Photos credit: Stephanie Natoli and The Diamondback

This program is co-sponsored by the Gildenhorn Institute for Israel Studies and the Anwar Sadat Chair for Peace and Development.

You can view a recording of this event below.


Israeli Musics; Beyond Nationalist Signifiers
Featuring Prof. Assaf Shelleg

Thursday, April 24, 2014 | 5:15 - 6:45 PM
Leah M. Smith Hall, Clarice Smith Performing Arts Center


Despite the proliferation of musical styles that stemmed from Israel’s ethnic proximities, its histories have been punctuated by political dates or “representations”. With nationalism as the main yardstick by which music is measured, narratives consisted of responses to Israeli wars or otherwise formulations whose easily identifiable musical citations rang the bells-and-whistles of the Zionist project. Examining the mechanism of Hebrew Culture in pre- and post-statehood years, Assaf Shelleg’s talk will separate national rhetoric from processes of cultural hybridization so as to disclose cases in which music seeps across political and aesthetic borders to undermine both nationalist edifices as well as categories such as folk, popular, and art musics.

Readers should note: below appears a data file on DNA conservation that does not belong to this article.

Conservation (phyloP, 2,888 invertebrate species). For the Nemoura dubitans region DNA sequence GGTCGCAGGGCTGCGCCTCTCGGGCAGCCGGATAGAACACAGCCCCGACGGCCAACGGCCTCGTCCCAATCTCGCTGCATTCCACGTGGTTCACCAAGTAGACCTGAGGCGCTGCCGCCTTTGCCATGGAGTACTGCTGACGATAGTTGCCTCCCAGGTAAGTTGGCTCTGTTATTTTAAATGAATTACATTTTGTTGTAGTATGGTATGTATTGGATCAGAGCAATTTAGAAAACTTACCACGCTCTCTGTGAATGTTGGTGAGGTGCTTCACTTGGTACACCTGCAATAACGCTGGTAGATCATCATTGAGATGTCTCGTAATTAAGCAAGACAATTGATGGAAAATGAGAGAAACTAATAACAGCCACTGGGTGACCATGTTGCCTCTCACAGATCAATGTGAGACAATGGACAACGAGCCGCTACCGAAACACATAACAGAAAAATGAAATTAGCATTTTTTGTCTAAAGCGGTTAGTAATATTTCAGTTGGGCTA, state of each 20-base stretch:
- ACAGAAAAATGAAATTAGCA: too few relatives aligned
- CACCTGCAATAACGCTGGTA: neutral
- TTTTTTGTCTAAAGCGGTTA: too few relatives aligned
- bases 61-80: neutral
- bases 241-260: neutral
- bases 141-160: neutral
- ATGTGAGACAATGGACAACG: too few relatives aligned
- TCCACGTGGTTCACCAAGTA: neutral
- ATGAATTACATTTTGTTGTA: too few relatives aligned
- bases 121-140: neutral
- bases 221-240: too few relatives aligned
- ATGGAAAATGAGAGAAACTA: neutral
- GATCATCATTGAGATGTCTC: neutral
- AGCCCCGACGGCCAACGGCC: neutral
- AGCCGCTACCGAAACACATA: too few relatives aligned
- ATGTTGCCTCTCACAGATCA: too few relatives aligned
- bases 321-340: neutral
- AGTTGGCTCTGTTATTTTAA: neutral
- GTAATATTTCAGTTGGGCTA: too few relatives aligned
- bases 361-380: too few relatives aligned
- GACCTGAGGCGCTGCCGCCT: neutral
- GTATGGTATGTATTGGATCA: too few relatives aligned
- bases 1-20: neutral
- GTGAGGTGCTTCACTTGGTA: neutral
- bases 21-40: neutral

Assaf Shelleg is the Schusterman Visiting Assistant Professor of Musicology and Jewish Studies in the Department of Religious Studies at the University of Virginia. He was previously the visiting Efroymson Scholar in the Jewish, Islamic & Near Eastern Languages and Cultures department at Washington University in St. Louis. Shelleg specializes in twentieth-century Jewish and Israeli art music and his research has been published in some of the leading journals in both musicology and Israel Studies. A trained pianist, he is also a regular musical contributor to Ha'aretz newspaper. Shelleg’s book, Jewish Contiguities and the Soundtrack of Israeli History, is scheduled to appear this fall with Oxford University Press.

Click here to view a flyer for this event.

You can view a recording of Prof. Shelleg's lecture below.


National narratives, truth telling and the role of the historian during national conflicts: the Palestinian-Israeli case
featuring Prof. Hillel Cohen

Thursday, April 3, 2014 | 5:00 - 6:30 PM
3105 Susquehanna Hall, University of Maryland